Week 1: How to Pick the Right Battles
- Read Romans 14:1-6. Paul uses food and festivals as examples of matters of conscience for which there is no biblically “right or wrong” mandate. What are some examples of culturally relevant matters of conscience today?
- Why do you think Christians sometimes get heated over matters of conscience?
- Read Romans 14:7-12. When it comes to matters of conscience, what attitude should we adopt? Why?
- How is judging someone over an issue of conscience a form of legalism?
- Imagine you have two Christian friends who have broken fellowship over an issue of conscience. How could you use grace-centered truth to encourage reconciliation?
Week 2: How to Play to Win
- Read Romans 14:13-23. How would you paraphrase these verses in your own words? What is Paul’s main point?
- This passage is not referring to things that are clearly sinful. Rather, Paul is continuing to use the example of food to discuss matters of conscience. Can you think of a time when your conscience wouldn’t allow you to do something even though it wasn’t necessarily sinful? Or a time when your convictions allowed you to do something that another Christian may not have felt free to do?
- Paul urges believers to “make every effort to do what leads to peace and mutual edification” (verse 19). How can we promote peace and mutual edification when dealing with non-essential issues over which Christians have varying degrees of conviction?
- What does it mean to “not put any stumbling block or obstacle in the way of a brother or sister” (verse 13)? What does this look like practically?
- In verse 20, Paul writes, “Do not destroy the work of God for the sake of food,” or we could say “for the sake of a non-essential issue.” What are some ways we could finish this sentence today: “Do not destroy the work of God for the sake of ____”? Are you guilty of promoting a non-essential issue over and above promoting peace? If so, what next step could you take to move toward alignment with God’s Word?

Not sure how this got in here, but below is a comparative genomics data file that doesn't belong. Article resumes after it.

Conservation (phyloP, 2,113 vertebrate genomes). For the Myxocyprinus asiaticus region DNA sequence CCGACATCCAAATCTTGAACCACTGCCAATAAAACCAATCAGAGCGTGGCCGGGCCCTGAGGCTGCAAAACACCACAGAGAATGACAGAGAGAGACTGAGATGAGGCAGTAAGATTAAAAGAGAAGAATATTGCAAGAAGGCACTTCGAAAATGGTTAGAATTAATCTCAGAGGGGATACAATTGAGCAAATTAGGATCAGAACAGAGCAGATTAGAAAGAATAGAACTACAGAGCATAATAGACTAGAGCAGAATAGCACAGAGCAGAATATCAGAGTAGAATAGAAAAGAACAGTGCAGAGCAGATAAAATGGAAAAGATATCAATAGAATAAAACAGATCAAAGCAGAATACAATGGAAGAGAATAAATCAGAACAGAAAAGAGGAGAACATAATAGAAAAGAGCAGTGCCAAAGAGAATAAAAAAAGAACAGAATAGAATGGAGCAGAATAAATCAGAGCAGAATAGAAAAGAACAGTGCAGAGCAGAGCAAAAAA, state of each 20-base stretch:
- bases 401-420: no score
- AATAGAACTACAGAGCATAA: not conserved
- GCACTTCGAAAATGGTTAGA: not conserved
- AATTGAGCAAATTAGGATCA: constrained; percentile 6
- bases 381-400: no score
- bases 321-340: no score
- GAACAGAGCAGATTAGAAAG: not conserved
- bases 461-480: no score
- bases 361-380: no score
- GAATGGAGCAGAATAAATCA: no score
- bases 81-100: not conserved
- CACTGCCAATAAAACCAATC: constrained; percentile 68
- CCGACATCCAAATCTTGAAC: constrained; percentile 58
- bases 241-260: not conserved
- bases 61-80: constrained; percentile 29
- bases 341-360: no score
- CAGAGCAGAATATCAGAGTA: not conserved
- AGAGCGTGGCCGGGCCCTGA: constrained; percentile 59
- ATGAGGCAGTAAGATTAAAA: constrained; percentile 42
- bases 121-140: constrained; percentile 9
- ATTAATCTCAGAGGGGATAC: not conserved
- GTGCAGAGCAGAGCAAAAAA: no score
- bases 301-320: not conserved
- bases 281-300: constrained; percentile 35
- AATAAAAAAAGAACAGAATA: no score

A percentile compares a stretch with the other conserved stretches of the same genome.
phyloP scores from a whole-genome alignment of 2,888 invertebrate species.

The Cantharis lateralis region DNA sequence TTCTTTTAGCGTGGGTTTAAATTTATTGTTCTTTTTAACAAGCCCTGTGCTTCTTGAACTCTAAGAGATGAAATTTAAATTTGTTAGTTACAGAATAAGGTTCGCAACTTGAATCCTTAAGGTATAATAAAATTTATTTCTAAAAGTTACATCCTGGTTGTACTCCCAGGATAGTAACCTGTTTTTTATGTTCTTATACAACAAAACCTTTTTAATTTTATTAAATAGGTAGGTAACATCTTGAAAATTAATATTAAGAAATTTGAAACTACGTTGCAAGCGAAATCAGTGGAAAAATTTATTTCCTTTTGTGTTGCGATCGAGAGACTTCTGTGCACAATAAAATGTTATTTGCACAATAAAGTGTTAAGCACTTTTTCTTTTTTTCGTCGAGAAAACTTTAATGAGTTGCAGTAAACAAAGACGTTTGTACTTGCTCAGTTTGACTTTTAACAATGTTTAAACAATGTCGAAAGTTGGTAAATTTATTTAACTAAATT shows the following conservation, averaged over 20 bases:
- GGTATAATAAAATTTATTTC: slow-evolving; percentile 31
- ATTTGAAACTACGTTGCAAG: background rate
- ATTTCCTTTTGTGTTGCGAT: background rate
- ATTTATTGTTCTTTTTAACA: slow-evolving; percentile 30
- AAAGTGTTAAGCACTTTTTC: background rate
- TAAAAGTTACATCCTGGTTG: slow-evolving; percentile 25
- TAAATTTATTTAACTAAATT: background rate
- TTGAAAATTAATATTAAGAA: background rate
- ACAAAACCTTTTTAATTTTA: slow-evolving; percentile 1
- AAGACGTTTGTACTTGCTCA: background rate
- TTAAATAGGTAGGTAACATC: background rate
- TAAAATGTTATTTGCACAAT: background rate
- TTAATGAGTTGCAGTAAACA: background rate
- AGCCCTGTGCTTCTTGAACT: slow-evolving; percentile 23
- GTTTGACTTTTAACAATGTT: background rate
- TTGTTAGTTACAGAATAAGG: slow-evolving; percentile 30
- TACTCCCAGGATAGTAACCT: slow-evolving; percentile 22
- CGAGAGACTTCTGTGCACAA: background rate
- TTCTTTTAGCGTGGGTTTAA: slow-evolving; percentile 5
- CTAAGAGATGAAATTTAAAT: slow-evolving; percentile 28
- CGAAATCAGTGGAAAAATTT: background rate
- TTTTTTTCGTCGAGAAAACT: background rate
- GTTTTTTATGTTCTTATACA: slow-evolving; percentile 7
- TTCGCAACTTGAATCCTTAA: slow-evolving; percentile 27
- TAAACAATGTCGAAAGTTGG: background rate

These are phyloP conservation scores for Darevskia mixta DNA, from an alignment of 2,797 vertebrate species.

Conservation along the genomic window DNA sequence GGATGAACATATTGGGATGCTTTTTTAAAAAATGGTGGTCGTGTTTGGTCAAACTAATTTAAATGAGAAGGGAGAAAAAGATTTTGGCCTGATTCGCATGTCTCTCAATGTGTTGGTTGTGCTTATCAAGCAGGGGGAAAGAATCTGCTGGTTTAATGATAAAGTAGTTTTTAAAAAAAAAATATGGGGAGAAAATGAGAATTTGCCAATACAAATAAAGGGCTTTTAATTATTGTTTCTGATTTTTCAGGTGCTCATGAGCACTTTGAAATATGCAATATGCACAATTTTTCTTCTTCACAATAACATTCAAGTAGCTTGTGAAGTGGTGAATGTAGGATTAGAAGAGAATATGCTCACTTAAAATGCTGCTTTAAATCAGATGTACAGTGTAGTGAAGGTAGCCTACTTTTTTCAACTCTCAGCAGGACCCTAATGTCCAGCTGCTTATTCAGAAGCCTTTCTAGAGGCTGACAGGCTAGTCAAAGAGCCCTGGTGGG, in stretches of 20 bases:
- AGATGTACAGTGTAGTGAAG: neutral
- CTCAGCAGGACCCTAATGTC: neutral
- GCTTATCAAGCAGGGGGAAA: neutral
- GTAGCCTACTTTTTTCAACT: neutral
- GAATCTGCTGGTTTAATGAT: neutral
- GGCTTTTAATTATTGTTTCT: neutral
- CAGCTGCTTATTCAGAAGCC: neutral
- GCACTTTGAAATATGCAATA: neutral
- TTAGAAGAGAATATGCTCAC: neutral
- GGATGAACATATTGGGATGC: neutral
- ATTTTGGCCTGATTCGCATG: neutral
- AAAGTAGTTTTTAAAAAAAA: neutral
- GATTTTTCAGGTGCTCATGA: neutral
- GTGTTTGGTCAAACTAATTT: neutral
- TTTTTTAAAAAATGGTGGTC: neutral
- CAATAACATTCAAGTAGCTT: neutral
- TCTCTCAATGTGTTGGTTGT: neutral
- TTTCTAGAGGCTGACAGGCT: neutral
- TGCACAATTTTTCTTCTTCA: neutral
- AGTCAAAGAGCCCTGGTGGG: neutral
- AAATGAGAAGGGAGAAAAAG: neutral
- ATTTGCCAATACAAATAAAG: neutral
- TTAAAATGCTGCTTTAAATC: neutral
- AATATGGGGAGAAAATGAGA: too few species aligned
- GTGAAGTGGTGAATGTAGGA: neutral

Week 3: How to Honor God
- Read Romans 15:1-7. One of our House Rules at Grace is Radical Hospitality: We go the extra mile to care for others because people’s stories matter. How do you see radical hospitality reflected in these verses?
- The fact that Paul must urge believers to bear with the failings of the weak, build each other up, and accept one another means these attitudes don’t come naturally. Why is it so challenging to live this way? Why is it so important?
- Think of one brother or sister in Christ who you struggle to accept. Perhaps he or she thinks differently, triggers you, or has offended you in the past. Without sharing names, what next steps can we take to move toward love and acceptance in difficult relationships?
- Would you describe yourself as someone who has “the same attitude of mind toward each other that Christ Jesus had”? Why or why not?
- Close by reflecting on how Christ has been gracious and forbearing toward you throughout your life. Think of specific times when He loved and accepted you despite your failings. Feel free to share as you’re led.
Week 4: How to Build a Strong Team